Culture

The Sky Above You – November 2019

Sky at night November 2019By Duncan Lunan

The Moon will be Full on November 12th and will be New on November 26th.   It will pass through the Hyades Open Cluster in Taurus on the night of 13th/14th November, and it will pass through the Praesepe cluster in Cancer on the morning of the 22nd.

On 11th November the planet Mercury transits the face of the Sun, starting at 12.35 p.m.  (GMT/UT), and still in progress at sunset.   The event is not visible to the naked eye, so DO NOT stare at the Sun, NOR look at it directly with any optical aid – look up how to project the image of the Sun in safety AND STICK TO IT.

Mercury reappears in the morning sky around November 18th, passed by the Moon on November 25th, and reaches greatest elongation on the 28th, rising about 5.45 a.m. by the end of the month.

Venus is low in the evening sky and sets about 5 p.m., near Jupiter on November 24th, with the crescent Moon between it and Jupiter on the 28th.

 Mars rises about 5 a.m. in November, crossing the constellation Virgo and passing Spica, the brightest star in Virgo, on November 10th.The Moon appears near Mars on November 24th, and Mars is above and to the right of Mercury on the 28th

Jupiter in Ophiucus sets around 6.30 p.m. in November, near Venus on the 24th with the Moon passing them on the 28th.   That morning, Jupiter is occulted by the Moon at 11 a.m., shortly before moonrise in the UK, and it will reappear at the bright limb of the Moon as it rises.   Jupiter disappears into the twilight by the end of the month as it nears conjunction with the Sun in December.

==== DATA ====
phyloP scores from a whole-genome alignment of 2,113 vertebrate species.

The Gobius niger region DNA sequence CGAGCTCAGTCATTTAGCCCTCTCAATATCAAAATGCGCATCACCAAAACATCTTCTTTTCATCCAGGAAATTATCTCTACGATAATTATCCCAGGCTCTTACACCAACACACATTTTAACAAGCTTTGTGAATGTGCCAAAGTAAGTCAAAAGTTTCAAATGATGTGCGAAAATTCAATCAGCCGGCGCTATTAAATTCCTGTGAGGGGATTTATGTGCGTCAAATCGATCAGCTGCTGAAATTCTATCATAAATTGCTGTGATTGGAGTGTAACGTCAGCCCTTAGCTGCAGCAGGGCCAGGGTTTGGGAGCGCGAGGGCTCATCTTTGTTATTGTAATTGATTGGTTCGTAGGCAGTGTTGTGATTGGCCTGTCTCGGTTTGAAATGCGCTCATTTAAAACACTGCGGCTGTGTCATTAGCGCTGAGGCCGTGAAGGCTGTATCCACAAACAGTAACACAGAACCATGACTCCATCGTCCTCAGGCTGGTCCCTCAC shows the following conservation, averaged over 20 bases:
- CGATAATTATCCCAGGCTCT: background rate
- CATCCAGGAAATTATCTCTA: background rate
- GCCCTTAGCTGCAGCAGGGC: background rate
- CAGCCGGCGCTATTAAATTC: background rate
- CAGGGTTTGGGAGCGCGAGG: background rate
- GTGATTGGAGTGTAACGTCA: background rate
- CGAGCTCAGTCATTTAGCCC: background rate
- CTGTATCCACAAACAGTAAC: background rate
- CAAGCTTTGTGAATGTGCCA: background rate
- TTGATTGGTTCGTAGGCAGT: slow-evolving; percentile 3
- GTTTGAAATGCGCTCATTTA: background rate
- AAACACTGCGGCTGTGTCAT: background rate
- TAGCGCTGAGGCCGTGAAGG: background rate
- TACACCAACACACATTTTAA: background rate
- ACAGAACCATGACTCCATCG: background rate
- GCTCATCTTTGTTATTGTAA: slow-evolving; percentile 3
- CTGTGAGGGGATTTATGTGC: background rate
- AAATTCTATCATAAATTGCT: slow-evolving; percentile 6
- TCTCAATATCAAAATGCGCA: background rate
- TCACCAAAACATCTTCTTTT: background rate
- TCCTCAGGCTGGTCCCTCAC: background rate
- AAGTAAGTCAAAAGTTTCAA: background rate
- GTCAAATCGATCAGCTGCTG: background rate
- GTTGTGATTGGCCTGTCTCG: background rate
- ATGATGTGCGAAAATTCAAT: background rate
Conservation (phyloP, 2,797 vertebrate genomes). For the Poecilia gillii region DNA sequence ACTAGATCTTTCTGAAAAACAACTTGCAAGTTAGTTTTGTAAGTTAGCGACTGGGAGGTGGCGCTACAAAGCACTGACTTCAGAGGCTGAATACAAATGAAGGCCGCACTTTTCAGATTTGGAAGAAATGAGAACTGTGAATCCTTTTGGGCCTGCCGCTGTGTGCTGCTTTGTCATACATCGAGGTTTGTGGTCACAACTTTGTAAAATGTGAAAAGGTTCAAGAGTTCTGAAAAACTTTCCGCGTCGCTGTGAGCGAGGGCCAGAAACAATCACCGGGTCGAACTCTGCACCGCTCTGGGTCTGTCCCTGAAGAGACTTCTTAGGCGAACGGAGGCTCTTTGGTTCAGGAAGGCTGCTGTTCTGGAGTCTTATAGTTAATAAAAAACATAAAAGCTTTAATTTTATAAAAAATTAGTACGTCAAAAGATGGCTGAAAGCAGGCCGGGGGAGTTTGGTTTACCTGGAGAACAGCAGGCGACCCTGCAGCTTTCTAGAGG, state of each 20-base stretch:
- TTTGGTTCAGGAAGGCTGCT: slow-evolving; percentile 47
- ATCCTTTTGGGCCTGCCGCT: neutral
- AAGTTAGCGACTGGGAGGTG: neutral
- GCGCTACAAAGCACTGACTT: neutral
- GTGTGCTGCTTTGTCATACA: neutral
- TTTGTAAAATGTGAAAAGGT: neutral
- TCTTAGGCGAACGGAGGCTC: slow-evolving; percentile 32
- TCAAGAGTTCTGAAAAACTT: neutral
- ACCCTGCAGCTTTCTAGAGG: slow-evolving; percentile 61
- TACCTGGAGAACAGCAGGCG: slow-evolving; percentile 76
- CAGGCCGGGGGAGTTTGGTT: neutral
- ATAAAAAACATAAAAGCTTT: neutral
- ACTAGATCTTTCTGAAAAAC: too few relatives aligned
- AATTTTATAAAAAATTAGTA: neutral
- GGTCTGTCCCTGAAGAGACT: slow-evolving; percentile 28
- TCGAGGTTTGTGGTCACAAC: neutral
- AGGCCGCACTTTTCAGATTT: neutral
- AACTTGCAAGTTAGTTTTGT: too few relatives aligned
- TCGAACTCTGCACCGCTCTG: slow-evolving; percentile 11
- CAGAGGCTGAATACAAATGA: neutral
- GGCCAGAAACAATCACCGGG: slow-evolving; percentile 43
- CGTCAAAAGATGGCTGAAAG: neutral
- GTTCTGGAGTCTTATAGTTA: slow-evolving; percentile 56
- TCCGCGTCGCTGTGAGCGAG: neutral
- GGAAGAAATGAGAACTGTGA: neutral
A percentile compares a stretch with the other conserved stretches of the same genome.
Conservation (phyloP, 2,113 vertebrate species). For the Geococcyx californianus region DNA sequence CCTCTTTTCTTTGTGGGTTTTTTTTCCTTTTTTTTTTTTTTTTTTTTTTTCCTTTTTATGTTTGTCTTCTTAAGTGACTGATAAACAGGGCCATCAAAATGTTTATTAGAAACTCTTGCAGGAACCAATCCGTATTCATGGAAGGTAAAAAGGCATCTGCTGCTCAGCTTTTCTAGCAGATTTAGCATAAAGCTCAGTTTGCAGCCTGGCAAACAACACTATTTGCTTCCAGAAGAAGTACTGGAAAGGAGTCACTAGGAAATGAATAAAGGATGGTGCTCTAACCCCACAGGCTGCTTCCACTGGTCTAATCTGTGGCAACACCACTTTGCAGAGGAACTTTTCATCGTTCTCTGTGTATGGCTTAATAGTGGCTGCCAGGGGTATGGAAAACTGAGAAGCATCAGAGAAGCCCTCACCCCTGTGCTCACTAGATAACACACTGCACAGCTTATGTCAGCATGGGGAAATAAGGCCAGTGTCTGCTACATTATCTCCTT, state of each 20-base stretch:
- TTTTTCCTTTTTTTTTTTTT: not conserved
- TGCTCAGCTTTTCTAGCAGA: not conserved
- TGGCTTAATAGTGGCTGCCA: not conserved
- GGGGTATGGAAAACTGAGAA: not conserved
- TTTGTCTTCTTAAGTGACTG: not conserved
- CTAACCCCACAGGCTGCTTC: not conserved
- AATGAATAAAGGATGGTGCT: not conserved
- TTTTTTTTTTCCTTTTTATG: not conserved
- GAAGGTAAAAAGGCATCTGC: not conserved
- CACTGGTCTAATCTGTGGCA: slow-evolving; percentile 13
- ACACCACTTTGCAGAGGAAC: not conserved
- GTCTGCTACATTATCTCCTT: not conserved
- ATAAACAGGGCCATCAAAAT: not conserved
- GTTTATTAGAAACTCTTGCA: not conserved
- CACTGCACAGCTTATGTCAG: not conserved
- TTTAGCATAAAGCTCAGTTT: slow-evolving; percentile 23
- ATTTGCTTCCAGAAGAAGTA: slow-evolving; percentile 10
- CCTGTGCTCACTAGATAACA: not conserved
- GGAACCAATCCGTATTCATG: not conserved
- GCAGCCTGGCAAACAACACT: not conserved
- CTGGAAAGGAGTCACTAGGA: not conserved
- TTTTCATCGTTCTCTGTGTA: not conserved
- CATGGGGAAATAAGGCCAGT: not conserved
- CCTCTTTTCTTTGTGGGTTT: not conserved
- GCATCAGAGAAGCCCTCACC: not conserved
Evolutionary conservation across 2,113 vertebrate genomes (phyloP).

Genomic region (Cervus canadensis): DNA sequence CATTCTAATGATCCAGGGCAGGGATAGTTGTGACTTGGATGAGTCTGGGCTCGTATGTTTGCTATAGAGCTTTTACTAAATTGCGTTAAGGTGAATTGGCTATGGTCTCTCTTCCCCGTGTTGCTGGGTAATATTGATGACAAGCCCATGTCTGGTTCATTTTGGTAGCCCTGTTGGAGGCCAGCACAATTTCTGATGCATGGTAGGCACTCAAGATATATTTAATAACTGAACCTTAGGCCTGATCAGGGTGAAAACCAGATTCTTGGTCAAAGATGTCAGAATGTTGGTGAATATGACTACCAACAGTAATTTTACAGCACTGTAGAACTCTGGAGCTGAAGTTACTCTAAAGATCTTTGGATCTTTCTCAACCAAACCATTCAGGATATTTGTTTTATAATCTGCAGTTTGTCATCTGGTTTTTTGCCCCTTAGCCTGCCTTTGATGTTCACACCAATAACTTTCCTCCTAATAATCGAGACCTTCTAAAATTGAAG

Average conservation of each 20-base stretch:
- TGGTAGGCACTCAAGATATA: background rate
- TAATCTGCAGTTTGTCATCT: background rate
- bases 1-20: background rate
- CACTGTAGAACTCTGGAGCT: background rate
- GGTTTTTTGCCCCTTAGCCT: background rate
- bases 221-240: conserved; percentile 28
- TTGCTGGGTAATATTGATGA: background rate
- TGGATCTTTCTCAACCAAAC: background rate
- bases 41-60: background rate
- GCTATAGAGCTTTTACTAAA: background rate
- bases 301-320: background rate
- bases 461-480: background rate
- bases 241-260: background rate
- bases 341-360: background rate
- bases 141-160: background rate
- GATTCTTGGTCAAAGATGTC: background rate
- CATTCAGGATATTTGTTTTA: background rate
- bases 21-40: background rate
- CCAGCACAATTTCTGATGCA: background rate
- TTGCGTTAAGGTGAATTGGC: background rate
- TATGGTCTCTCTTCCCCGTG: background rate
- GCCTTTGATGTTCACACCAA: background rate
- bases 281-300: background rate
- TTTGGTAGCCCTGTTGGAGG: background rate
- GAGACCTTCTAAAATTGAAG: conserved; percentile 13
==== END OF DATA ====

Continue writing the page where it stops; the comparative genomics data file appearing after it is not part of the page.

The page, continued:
Saturn in Sagittarius sets about 7.30 p.m. in November, and is soon to disappear.  The Moon is near Saturn on November 2nd and 29th.

Uranus in Aries passed opposition on October 28th, and is moving westward among the stars as the Earth draws ahead of it.

Neptune in Aquarius sets at about 1 a.m. in November, around midnight by the end of the month, and reaches the ‘stationary point’ where its motion against the stars appears to reverse as the Earth pulls ahead of it, on the 27th.

Taurid meteors can be seen throughout November, peaking on November 5/6th and 12/13th  (two streams), along with occasional meteors from the Leonid shower which peaks on November 17/18th.   As the Leonid shower has a 33-year cycle, last peaking in 1999-2002, no major activity is expected this year – just as well, because both showers will be spoiled by moonlight.

Sky at night November 2019

At the Astronomers of the Future Club meeting on Thursday November 28th the guest speaker will be Robert Law of the Mills Observatory in Dundee, on his latest visit to Kennedy Space Centre and current space developments.   The meeting will be from 19:15 to 21:00 hrs at the RSAS Barassie Works Club, 4 Shore Road, Troon, KA10 6AG.   For more details, contact Alan Martin on 07947 331632.

Duncan Lunan’s new book “From the Moon to the Stars”, a collection of space travel stories old and new relating to the Moon and Project Apollo, is now available from the publishers at https://othersidebooks.wordpress.com, as well as on Amazon or through booksellers;  details of that and his other books are on Duncan’s website, www.duncanlunan.com.

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